Pick new KU vice-chancellor fairly, academics sayA number of prominent professors had parted ways with the university expressing their displeasure with the leadership of VC Ram Kantha Makaju.
As the second term of Kathmandu University Vice-chancellor Ram Kantha Makaju nears an end, calls are growing for a transparent appointment process while finding his replacement.
Makaju, who was first appointed as the KU vice-chancellor in 2012, was reappointed in January 2017.
Makaju, who is credited for establishing the Dhulikhel hospital as one of the best community hospitals in the country, was caught in a controversy ever since his appointment.
At the time of his appointment in 2012, there were allegations that he got the position on the condition that Morang’s Birat Medical College and Rupandehi’s Devdaha Medical College be granted university affiliation. They were eventually allowed to conduct MBBS courses as an extended programme.
Talking to the Post in December 2014, he had said that the two colleges would operate entirely under the KU. Students would submit their fees at university, which will directly oversee the appointment of faculty members. However, except for paying the first fee instalment at the university, both medical colleges are now operating as independent entities.
Makaju had also riled many faculty members during his eight-year term. Following his arrival at the university, a number of prominent professors at the university either quit, saying they were not allowed to function independently, or their terms were not extended.
Bhola Thapa, former registrar who worked to establish the engineering department, quit in August 2018, arguing that Makaju had monopolised every decision—from finances to faculty appointments.
Constitutional expert Bipin Adhikari, who was instrumental in setting up the University’s School of Law, also resigned in March 2019, giving similar reasons.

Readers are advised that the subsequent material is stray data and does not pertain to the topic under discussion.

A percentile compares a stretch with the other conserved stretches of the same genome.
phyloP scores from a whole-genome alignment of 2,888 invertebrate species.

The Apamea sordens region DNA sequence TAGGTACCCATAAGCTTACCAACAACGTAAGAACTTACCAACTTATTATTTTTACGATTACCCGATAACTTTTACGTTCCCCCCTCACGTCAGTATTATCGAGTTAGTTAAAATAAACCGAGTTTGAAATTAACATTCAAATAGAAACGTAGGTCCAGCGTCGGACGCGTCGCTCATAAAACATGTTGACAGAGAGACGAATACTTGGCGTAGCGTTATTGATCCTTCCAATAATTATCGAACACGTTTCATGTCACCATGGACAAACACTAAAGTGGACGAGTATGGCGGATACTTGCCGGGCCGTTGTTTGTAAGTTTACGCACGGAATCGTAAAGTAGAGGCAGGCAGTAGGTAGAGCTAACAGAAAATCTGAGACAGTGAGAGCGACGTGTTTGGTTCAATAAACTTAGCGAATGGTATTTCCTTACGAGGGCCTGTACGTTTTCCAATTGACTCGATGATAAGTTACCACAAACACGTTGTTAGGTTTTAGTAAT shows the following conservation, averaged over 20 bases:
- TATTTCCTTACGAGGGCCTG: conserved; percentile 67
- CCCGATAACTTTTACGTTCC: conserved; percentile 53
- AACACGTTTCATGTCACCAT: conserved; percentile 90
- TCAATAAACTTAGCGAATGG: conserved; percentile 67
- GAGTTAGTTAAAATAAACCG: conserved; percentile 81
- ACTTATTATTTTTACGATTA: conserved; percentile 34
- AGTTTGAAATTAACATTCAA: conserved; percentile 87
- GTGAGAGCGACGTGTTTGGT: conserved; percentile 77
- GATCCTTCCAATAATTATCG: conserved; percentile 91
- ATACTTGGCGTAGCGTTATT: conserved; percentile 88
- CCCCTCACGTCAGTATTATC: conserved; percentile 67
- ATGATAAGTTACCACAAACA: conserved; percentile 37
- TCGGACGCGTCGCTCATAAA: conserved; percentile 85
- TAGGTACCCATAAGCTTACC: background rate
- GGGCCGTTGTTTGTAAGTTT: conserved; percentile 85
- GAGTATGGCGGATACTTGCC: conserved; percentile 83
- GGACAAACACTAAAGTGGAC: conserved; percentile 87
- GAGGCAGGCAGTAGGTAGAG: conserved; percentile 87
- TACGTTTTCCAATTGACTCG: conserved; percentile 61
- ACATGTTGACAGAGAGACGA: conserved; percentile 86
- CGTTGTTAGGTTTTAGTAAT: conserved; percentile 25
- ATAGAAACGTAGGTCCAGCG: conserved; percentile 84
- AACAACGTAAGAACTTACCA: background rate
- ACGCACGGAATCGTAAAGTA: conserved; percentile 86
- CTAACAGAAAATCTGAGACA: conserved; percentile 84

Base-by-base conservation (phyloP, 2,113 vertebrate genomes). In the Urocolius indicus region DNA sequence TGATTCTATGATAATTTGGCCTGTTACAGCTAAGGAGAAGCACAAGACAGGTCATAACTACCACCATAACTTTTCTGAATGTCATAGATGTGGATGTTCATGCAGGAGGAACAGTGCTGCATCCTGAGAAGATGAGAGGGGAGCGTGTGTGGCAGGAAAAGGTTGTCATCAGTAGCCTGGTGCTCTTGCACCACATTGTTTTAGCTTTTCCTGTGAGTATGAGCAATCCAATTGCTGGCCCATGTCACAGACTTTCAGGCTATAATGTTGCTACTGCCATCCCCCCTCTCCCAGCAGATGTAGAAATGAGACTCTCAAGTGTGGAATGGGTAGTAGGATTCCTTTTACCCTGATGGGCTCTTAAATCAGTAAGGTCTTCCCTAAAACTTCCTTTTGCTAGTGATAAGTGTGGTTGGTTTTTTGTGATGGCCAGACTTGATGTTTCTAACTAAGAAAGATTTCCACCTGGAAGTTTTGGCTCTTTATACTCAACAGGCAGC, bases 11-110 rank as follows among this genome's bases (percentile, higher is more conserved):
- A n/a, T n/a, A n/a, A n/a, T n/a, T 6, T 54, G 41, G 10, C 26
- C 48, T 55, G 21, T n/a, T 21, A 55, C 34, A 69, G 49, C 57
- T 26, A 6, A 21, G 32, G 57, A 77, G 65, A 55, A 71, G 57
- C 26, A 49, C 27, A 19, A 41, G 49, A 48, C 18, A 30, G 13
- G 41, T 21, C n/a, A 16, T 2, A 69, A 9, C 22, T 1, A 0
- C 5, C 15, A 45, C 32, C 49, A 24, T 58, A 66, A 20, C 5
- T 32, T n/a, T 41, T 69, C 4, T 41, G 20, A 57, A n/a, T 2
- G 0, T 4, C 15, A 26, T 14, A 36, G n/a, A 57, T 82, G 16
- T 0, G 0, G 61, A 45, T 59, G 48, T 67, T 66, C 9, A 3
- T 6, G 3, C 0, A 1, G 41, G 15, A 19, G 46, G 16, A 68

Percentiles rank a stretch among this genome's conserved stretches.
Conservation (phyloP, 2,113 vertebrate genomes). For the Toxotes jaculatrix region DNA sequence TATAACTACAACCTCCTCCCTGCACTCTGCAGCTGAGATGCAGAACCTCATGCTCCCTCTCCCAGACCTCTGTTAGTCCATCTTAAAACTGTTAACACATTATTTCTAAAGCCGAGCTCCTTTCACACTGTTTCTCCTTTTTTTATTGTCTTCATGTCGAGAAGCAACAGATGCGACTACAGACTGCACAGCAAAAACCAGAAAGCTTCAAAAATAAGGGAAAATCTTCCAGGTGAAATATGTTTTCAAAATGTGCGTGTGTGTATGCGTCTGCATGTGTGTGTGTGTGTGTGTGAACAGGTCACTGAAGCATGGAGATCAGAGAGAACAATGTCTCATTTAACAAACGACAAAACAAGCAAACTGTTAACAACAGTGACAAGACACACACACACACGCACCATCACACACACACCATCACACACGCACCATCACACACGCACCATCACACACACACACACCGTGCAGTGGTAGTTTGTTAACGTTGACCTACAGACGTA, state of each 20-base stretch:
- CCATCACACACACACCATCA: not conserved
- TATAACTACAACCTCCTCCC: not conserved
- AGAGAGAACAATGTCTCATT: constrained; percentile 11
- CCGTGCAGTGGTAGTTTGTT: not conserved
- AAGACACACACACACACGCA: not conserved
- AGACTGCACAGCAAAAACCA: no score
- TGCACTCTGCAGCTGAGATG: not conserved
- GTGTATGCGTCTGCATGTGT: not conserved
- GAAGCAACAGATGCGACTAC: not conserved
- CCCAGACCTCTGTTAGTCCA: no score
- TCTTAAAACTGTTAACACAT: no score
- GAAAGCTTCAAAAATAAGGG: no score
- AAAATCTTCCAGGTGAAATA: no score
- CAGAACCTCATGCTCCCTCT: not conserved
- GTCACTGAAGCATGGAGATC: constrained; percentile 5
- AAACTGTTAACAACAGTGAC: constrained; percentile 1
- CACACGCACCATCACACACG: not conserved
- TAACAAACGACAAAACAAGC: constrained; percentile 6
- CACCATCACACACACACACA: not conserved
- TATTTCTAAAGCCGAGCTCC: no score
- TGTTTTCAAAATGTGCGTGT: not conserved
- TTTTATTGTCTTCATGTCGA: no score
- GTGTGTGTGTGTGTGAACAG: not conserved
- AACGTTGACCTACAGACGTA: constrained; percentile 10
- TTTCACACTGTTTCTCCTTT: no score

“I expect the university gets a deserving vice-chancellor, one who is appointed transparently evaluating his/her capacity to lead the varsity,” Adhikari told the Post.
Under Makaju’s leadership, the term of educationist Man Prasad Wagle was not extended as dean of the School of Education, neither was of Janaradan Lamichhane, biotechnology department chief, or Tanka Nath Sharma, dean of the School of Education.
Makaju remained a controversial figure throughout his two terms. With his second term finishing on January 20, 2021, the KU professors are demanding for a fair appointment process.
“I believe two terms—eight years—are enough for a person to execute his/her plans,” Bhadra Man Tuladhar, a founding professor and a former registrar at the university, told the Post. “When someone looks for the third term it is a clear depiction of his stubbornness or greed for the position.”
Tuladhar said the university needs a competent leadership to drive a university in the right direction. There’s growing perception that Kathmandu University hasn’t been able to perform better after the founding vice-chancellor chose to retire in 2012.
“It appears that @KUnepal lost some momentum in terms of academic growth, excellence and image after the retirement of founding VC Prof Suresh Raj Sharma. Hope next KU VC would be able to regain the lost momentum and glory of this premier institute of higher learning. Best wishes!” Surya Raj Acharya, former spokesperson of Sajha Party and also a visiting faculty at the Institute of Engineering in Tribhuvan University, wrote on Twitter.
The representatives of the professors at the Kathmandu University say they want a replacement of Makaju under whom the university has failed miserably.
Bibhuti Rajan Jha, former chairperson of the Kathmandu University Professors Association, said they have been raising a voice for a competent leadership.
“The university has only ruined under the present leadership. It needs a change,” he told the Post. “We want the timely formation of the search committee. We need a vice-chancellor, who can build the university as the centre of excellence and resolve the problems of the teachers and students.”
In an interview with the Post in January, Makaju had rubbished all the allegations against him and said the university has progressed under his leadership. Asked whether he would want the next term he hadn’t given a clear answer.
Even the students are apparently not pleased with Makaju’s leadership.
Students from different faculties have been staging a relay hunger strike from Sunday against the university administration’s decision to charge fees under the headings of extracurricular activities, field visits, computer system and internet during the time of pandemic.